Minimizing the risk of electric shock around pools and lakes
A danger that you can't see or hear—electric shock in water—can easily go undetected. Electricity is deadly and often discovered only after it is too late.
Donald Burke, Ph.D., director of UAB's Advanced Safety and Engineering Management concentration in the Master of Engineering Program, explains.
"Electric shock drowning can occur in any fresh body of water, and anywhere you may have an electrical device that has faulty or damaged wiring, and equipment can cause the body of water to become energized," Burke said. "Then, when the human body comes into contact with that energized body of water, it overwhelms our body's natural electrical signals that control our muscles."
According to Burke, depending on the current level, a person could experience anything from tingling all the way to paralysis and cardiac arrest—potentially causing electric shock drowning and, if the level is high enough, electrocution.
Following some simple steps when adding electricity to a structure that is near a body of fresh water, and remaining vigilant in testing it, is a key to preventing the possibility of electric shock drowning.
"Most importantly, you want to be sure you hire a certified electrician who is certified to American Boat and Yacht Council standards and who will know how to install all the wiring to code," Burke said. "You should also work with your certified electrician to add devices that will lessen the likelihood of electric shock."
Pools can be a dangerous location for electrical currents, if the right safety protocols are not followed.
"With pools, you again need to make sure that a certified electrician is performing the inspections and maintenance on your electrical components—pool lighting, pool pumps—any of those devices could lead to electric shock if not properly installed and repaired," Burke said. "Remember that a pool technician may not necessarily be a certified electrician."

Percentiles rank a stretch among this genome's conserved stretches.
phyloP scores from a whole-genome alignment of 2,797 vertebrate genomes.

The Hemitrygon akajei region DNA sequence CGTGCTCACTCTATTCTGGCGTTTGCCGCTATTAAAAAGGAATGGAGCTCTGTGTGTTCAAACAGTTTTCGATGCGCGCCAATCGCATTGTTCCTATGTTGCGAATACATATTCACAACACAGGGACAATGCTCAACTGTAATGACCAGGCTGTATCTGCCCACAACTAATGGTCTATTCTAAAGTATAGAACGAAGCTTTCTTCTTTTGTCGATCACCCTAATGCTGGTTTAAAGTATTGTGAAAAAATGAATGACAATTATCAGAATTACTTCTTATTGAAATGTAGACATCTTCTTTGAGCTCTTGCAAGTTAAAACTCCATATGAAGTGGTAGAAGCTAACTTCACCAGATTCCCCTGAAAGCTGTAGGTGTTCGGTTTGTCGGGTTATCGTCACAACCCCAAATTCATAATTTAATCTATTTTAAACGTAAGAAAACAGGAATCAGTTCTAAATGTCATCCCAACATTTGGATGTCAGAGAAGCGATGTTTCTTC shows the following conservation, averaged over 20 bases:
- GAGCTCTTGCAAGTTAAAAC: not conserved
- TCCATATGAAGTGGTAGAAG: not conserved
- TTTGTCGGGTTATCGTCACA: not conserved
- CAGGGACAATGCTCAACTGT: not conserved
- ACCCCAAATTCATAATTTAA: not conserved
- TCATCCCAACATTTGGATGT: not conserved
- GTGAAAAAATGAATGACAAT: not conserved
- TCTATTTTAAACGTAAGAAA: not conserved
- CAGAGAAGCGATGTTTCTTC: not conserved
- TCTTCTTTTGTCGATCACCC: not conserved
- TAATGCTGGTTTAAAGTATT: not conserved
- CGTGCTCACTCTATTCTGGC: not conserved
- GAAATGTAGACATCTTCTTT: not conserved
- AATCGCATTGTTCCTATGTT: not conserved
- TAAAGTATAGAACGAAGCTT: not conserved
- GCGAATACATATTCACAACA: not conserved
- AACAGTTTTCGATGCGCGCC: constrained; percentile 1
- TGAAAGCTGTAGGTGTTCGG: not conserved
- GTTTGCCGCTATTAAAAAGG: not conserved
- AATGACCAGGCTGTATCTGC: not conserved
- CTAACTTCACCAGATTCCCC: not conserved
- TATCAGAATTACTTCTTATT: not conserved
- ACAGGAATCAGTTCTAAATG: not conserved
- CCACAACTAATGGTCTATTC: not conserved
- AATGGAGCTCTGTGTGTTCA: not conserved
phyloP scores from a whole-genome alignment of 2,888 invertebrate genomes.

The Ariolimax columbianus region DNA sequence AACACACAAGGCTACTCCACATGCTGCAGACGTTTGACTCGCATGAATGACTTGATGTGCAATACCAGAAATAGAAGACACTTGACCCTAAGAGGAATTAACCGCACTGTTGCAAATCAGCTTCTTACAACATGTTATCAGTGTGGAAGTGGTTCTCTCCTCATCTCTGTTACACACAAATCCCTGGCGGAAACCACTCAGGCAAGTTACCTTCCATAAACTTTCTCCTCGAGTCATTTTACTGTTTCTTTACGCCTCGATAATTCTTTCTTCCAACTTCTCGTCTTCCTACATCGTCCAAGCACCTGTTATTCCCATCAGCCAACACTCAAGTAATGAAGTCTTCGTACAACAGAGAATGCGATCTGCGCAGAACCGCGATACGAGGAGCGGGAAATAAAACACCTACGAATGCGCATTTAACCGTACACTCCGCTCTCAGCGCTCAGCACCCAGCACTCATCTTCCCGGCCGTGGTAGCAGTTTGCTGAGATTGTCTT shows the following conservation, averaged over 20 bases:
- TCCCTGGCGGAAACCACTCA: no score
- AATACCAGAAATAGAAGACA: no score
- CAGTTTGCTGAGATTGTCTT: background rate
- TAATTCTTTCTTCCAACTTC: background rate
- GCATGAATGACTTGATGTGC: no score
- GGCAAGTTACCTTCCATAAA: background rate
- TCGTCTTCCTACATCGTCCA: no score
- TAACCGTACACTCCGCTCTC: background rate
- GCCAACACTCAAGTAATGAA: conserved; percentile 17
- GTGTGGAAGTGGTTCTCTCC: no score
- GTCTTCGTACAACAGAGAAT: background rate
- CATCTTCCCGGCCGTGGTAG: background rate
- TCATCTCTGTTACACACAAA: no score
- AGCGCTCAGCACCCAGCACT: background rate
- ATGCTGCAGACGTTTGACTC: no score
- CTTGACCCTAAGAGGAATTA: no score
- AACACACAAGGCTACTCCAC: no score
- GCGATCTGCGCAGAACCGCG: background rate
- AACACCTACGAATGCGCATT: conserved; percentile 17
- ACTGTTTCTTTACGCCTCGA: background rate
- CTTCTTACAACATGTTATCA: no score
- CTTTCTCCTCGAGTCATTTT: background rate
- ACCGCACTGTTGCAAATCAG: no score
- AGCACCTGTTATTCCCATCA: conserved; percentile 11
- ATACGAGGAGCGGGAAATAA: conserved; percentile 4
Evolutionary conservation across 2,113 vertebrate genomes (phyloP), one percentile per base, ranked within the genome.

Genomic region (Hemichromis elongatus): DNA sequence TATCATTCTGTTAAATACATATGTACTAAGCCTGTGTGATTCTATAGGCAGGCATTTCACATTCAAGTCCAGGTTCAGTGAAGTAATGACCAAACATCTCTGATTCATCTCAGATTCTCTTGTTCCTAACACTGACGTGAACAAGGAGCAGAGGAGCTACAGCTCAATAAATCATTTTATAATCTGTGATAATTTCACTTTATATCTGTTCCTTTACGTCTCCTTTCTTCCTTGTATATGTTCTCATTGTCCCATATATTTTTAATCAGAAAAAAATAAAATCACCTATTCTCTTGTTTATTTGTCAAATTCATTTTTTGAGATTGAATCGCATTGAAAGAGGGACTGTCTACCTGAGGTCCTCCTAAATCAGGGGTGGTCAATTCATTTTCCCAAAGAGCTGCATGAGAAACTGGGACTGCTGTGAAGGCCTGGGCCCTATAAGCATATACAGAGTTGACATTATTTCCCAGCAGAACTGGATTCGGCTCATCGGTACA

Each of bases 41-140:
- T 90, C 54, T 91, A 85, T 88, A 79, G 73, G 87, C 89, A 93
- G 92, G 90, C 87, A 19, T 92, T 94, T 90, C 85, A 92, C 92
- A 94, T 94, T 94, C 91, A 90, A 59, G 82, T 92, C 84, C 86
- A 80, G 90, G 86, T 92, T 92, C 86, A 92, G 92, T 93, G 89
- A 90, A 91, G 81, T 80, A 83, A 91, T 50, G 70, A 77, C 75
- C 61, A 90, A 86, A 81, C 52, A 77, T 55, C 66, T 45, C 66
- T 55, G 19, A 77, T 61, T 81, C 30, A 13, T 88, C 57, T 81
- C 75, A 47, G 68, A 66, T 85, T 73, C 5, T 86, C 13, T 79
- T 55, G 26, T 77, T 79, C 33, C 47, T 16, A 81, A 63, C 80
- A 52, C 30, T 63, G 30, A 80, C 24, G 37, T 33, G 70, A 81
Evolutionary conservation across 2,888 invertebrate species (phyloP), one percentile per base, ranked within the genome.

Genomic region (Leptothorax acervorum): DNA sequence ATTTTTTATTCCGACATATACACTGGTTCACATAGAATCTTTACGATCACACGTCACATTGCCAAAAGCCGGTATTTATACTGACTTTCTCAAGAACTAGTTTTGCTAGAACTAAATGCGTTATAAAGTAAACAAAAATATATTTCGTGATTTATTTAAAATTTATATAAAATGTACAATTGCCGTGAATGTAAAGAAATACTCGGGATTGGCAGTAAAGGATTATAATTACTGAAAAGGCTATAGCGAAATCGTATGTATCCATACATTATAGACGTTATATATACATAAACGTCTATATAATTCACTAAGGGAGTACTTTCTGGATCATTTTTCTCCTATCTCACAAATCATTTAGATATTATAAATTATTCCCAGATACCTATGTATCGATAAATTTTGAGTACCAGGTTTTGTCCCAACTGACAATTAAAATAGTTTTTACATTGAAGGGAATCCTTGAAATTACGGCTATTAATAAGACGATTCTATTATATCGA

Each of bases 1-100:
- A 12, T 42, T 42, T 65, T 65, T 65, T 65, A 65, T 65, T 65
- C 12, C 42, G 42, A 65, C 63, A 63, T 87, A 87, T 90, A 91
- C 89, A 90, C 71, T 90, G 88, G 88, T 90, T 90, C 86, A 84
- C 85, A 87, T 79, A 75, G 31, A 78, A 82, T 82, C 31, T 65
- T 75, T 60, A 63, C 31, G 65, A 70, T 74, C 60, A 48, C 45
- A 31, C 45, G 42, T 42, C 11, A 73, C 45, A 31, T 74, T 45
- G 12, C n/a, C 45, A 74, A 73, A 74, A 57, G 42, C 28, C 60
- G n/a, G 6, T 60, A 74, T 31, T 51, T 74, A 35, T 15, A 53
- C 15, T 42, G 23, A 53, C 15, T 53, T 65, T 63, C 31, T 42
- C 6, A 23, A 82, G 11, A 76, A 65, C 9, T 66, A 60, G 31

And, if you visit a community pool, ensure that these same steps are being taken.
"You can check yourself to see if there's any wear and tear along the bonding of the pool," Burke said. "But the best thing, again, is to make sure a certified electrician is coming out and doing regular checks, whether the pool is in your backyard, or you're a member of a community pool."
Lake-goers need to be aware of safety requirements. Beginning this year, there are new standards for electrical safety components required in all new boats and new dock construction. They must include:
- Ground-fault Circuit Interrupter: A GFCI can be added directly to your outlets and serves as a fail-safe that shuts off the electricity if a difference in current is detected in the water.
- Equipment Leakage Circuit Interrupter: When a current is coming from the boat itself, the ELCI will immediately cut electricity.
"You want a certified electrician to inspect all of your electrical devices and wirings annually, at the minimum," Burke said. "Right now, at the beginning of the summer lake and pool season, is a great time to have your electrical systems inspected."
Burke encourages pool and lake-goers to check their safety devices, such as GFCIs, on an even more frequent basis themselves.
"You want to visually inspect all of your own equipment as often as you can," Burke said. "If you see any fraying or damage, you need to assume that there is now an electrical current in the water."
Burke provides a few more tips for boat owners and users:
- Educate yourself, and your fellow boaters, about safe electrical practices.
- Never swim in a marina, where the potential for electric shock is even greater.
- Do not swim within 100 yards of another dock, because you do not know where electricity may exist.